Many researchers have requested a comprehensive outline of the rules for research collaboration at ST. Therefore, here is a number of specific guidelines for research collaboration with external parties such as special interest organisations and companies, where the product is published by AU.
The guidelines apply for projects in which AU has a research interest, and where the results of the project are published in the form of reports, synthesises, white papers and similar (hereinafter referred to as ‘the product’). The relevant head of department/centre director decides whether the project has a research interest for AU that justifies AU co-financing the project as grant-financed research.
These guidelines do not cover collaborative projects in which AU has a research interest in working with external parties on the performance of tasks and publishing peer-reviewed articles in scientific journals.
The guidelines do not apply to requisitioned research (IV, income-generating activities). Likewise, the guidelines do not apply to research-based public sector consultancy (consultancy for government agencies, businesses etc.). This consultancy has its own set of rules.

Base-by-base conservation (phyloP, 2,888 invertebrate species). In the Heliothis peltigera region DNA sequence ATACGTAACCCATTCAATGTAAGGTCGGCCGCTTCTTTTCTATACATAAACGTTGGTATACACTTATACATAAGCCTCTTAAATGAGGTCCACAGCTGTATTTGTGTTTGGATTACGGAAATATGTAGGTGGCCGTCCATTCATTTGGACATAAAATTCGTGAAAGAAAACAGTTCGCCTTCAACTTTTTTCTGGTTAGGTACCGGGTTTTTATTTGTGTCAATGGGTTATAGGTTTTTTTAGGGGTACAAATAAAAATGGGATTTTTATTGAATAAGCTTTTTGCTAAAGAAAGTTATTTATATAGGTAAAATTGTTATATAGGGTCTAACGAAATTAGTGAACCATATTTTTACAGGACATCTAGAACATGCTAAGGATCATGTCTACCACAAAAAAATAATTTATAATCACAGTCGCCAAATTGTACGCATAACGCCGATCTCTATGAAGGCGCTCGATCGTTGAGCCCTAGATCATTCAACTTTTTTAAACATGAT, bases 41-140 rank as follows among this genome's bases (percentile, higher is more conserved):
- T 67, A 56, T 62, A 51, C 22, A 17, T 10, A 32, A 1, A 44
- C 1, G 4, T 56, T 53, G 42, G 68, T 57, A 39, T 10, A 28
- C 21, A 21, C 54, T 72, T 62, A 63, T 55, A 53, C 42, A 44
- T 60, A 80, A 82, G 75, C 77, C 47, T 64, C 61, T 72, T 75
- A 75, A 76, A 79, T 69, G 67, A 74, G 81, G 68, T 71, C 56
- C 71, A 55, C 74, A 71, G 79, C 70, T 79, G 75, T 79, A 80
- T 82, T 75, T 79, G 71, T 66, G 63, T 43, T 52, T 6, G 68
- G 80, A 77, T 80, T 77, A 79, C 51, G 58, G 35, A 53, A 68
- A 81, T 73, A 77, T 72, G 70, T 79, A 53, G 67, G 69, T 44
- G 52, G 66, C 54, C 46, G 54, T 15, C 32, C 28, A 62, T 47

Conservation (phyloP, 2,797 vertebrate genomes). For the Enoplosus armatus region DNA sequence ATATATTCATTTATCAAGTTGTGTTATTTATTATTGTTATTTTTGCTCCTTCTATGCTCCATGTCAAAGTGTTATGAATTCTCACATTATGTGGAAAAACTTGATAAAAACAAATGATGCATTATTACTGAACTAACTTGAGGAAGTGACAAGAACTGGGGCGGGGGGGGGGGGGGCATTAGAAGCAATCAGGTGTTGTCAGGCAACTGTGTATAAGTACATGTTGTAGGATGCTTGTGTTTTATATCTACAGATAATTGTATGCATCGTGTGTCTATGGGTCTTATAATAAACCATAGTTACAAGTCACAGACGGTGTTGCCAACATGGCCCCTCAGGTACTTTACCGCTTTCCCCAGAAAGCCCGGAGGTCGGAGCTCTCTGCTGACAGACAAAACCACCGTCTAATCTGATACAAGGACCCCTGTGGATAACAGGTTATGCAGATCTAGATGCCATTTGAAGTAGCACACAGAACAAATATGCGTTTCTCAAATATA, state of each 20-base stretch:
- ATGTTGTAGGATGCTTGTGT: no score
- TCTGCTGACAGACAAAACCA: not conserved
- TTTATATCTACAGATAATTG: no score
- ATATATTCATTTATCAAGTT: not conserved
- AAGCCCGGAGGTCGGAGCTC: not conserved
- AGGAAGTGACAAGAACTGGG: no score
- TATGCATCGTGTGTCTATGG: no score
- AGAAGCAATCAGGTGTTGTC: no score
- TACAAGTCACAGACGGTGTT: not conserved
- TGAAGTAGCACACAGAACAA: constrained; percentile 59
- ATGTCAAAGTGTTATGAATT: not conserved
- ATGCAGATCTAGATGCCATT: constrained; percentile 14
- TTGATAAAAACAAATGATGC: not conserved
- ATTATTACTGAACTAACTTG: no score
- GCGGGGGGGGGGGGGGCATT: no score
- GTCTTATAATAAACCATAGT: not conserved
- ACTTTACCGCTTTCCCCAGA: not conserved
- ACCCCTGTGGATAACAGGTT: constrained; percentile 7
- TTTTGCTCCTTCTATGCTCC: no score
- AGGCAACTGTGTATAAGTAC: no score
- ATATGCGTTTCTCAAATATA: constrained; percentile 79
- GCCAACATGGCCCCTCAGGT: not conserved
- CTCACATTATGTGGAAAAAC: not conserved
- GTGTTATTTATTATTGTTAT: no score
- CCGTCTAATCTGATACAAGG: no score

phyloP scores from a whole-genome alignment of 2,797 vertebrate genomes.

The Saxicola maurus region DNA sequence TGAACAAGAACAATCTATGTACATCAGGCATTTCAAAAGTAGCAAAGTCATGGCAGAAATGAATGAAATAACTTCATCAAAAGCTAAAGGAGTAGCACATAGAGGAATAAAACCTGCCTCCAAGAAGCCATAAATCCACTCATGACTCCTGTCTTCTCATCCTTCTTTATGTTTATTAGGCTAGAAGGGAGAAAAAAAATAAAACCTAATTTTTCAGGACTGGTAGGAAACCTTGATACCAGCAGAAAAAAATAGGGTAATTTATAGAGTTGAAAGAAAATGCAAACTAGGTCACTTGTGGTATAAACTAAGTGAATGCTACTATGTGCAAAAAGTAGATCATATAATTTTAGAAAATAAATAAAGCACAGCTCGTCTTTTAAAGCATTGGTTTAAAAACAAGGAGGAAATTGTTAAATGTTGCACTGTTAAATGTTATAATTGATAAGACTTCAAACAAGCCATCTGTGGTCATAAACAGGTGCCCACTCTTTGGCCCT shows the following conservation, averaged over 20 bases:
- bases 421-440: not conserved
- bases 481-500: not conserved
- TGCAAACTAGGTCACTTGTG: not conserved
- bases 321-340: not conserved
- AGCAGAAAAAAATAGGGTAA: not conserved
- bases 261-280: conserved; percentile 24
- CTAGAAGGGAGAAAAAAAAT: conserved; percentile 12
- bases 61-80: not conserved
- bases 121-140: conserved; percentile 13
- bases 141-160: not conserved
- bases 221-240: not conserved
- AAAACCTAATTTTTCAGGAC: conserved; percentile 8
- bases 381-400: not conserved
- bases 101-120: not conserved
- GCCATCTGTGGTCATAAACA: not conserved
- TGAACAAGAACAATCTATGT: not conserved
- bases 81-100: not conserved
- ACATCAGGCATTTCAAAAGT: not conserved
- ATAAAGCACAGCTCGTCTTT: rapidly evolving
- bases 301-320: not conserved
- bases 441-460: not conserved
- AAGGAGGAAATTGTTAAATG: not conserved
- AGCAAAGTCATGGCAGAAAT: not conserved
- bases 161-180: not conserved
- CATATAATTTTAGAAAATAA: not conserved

The principles on research integrity and responsible conduct of research, on freedom of research and arm's length, as well as on accountability and transparency are vitally important for AU. The principles are described in a number of documents on the AU website and on the internet (see links at the end of this document). The aim of this document is to make the principles practicable and useful in everyday work and to provide guidance on where you can seek help.
If you feel that your freedom of research is under pressure or feel challenged on the arm's length principle, do not hesitate to contact your superior or the advisers on research integrity. There is a list of contacts who can help you at the bottom of this document.
In a collaboration with external parties, the arm's length principle means that you stay independent of influence from the external parties in all research and communication: there must be no doubt that you have the final word. This independence must be unequivocal and clearly described, and this principle permeates these guidelines. Provided there is always open declaration and clarity about the collaboration, there is wide scope for collaboration with external parties, as long as your research integrity and freedom of research are intact.
If you are also employed by an external party alongside your employment as a researcher, or if you have your own company, it is your responsibility to ensure that there are no competency issues, and your dual role must be clearly described in the project.